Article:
for a discussion of the relative merits.

    --
    Canadian Mind Products, Roedy Green.
    Coaching, problem solving, economical contract programming.
    See http://mindprod.com/jgloss/jgloss.html for The Java Glossary.
    Roedy Green, Oct 31, 2003
    #13
  14. Markus

    nos Guest

    is there some trick to get the equivalent of shared memory?
    i'm thinking about creating a big StringBuffer in java and
    passing the reference back and forth to your 'c' programs


    "Roedy Green" <> wrote in message
    news:...
    > On Fri, 31 Oct 2003 18:13:23 +0200, Eugene Mayevski
    > <> wrote or quoted :
    >
    > >> - Is there a much more effective way to exchange data between my C++-
    > >> and Java-programmes on a windows-platform? If so which one do you
    > >> suggest and why is it better than files?

    >
    > the traditional choices are:
    > exec
    > JNI
    > sockets
    >
    > see http://mindprod.com/jgloss/jni.html
    > for a discussion of the relative merits.
    >
    > --
    > Canadian Mind Products, Roedy Green.
    > Coaching, problem solving, economical contract programming.
    > See http://mindprod.com/jgloss/jgloss.html for The Java Glossary.
    nos, Oct 31, 2003
    #14
  15. Markus

    Sudsy Guest

    nos wrote:
    > is there some trick to get the equivalent of shared memory?
    > i'm thinking about creating a big StringBuffer in java and
    > passing the reference back and forth to your 'c' programs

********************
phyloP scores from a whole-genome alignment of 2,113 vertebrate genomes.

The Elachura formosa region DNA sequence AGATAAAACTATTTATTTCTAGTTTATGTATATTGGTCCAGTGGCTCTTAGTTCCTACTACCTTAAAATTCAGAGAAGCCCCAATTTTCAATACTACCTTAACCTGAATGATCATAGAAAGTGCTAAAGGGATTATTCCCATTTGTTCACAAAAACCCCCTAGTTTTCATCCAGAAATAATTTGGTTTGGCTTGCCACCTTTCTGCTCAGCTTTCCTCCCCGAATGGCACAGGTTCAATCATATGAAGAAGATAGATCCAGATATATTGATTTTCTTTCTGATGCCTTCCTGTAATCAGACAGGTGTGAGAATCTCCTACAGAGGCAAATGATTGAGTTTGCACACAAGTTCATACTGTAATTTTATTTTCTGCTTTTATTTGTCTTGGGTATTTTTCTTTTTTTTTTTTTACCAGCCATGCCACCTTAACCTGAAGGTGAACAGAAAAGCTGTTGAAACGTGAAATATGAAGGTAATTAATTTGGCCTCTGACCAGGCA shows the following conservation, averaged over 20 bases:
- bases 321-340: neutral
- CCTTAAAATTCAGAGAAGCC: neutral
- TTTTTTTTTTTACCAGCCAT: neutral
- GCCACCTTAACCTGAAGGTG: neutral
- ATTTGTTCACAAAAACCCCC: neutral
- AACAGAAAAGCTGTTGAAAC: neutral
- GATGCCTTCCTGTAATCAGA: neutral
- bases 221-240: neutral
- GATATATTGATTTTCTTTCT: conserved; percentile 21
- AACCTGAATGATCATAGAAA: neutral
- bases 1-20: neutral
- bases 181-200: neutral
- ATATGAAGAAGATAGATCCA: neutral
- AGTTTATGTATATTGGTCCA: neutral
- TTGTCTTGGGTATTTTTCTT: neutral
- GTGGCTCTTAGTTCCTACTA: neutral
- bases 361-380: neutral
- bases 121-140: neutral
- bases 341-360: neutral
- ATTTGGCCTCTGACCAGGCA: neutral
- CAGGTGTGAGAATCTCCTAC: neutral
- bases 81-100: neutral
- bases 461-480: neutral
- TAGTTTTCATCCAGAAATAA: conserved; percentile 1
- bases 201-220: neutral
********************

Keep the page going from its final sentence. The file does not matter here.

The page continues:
But then you'd also need semaphores to control access to the
    shared memory segment...
    Wait a moment! Why not just call synchronized Java methods
    from the JNI code?!
    "There's more than one way to skin a cat" is an old adage
    and quite applicable here. While you might be familiar and
    comfortable with shared memory in the C world, you might
    want to use the most appropriate tool for the job at hand.
    Trying to shoehorn a shared memory solution into the Java
    application sphere might be ill-considered.
    "A place for everything and everything in its place".
    Sudsy, Nov 1, 2003
    #15
  16. Markus

    jp Guest

    i use sockets, a 20 byte message header indicating the type and size of
    the message, & a message protocol.

    the protocol is implimented as a state machine in complimentary classes
    in Java & C++. if a process expects to read a socket, it blocks or
    times out & disconnects.

    message contents can be binary or ascii.
    ascii contents can be fields/records, lisp or xml.

    i like sockets cos theyre fast thru localhost, but you can still use
    them over a network. also, my code isnt generally win32 specific.


    any help?



    Eugene Mayevski wrote:
    > Markus wrote:
    >
    >> - Is there a much more effective way to exchange data between my C++-
    >> and Java-programmes on a windows-platform? If so which one do you
    >> suggest and why is it better than files?

    >
    >
    > Check MsgConnect (http://www.msgconnect.com/). It lets you easily
    > exchange data messages between various platforms without the need to
    > deal with sockets too much.
    >
    jp, Nov 6, 2003
    #16
  17. Markus

    Markus Guest

    Sounds very nice...

    Would you mind to send me the source-code?

    Tnx,
    Markus
    Markus, Nov 7, 2003
    #17
  18. What about pipes? Do pipes work for Java? It would be a nice easy
    solution I think... Check it out :)
    Chris Mantoulidis, Nov 7, 2003
    #18
  19. Markus

    nos Guest

    you have to smoke outside


    "Chris Mantoulidis" <> wrote in message
    news:...
    > What about pipes? Do pipes work for Java? It would be a nice easy
    > solution I think... Check it out :)
    nos, Nov 7, 2003
    #19